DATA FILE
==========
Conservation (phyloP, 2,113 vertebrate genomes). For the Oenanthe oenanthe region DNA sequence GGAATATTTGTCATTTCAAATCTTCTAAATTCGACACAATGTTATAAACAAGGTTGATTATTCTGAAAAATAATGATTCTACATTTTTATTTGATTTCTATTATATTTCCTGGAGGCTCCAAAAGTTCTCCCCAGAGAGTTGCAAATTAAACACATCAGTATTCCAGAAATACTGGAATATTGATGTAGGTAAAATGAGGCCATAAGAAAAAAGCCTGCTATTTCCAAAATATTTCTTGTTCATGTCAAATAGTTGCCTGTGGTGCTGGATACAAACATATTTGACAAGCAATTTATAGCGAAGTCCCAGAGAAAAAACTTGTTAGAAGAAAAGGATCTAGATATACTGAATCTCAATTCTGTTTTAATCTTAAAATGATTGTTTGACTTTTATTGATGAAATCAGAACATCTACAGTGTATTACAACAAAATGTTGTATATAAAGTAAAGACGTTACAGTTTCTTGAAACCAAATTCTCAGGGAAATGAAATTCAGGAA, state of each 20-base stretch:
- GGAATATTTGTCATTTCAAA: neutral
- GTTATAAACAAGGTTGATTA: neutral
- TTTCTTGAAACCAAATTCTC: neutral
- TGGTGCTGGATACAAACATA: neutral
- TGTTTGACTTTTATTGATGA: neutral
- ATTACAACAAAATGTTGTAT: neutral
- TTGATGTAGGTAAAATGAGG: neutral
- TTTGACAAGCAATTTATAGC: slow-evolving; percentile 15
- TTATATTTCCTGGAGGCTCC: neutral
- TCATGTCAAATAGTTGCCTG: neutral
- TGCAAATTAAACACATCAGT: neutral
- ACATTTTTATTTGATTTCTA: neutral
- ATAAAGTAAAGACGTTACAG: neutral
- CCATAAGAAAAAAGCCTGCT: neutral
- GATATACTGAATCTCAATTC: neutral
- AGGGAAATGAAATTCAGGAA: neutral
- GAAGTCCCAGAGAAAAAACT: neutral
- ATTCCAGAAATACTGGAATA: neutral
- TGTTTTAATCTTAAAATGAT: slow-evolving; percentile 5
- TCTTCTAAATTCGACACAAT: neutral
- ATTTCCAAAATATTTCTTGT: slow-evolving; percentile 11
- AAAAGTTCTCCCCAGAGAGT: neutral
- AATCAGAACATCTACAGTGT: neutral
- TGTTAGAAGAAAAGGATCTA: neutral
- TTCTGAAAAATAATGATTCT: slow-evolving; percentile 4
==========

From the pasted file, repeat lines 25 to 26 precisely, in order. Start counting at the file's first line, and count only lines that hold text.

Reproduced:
- TGTTAGAAGAAAAGGATCTA: neutral
- TTCTGAAAAATAATGATTCT: slow-evolving; percentile 4